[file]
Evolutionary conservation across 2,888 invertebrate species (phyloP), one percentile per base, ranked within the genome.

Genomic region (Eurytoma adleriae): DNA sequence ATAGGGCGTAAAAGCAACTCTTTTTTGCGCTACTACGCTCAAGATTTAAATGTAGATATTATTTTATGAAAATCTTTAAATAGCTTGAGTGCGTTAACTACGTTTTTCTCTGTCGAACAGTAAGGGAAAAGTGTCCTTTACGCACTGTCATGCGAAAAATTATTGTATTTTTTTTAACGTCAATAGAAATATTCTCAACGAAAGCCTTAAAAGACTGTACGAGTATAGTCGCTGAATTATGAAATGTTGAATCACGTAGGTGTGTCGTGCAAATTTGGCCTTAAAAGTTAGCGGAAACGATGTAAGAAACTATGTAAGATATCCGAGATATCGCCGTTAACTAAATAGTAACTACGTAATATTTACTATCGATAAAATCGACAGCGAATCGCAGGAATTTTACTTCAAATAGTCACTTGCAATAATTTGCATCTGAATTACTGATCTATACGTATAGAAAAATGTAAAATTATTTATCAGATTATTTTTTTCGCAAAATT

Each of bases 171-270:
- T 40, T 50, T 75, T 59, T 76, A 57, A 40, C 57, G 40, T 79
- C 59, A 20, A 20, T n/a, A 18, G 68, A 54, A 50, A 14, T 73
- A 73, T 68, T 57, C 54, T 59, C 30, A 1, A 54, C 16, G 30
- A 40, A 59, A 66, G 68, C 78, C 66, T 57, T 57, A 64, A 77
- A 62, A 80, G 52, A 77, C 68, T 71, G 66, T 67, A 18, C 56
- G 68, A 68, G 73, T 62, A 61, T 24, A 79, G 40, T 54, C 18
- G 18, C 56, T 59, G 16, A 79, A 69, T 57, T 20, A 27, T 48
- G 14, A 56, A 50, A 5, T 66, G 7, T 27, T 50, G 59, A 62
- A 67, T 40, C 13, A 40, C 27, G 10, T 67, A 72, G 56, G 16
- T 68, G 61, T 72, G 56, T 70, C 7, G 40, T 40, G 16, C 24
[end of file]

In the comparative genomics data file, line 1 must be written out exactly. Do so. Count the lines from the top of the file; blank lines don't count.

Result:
Evolutionary conservation across 2,888 invertebrate species (phyloP), one percentile per base, ranked within the genome.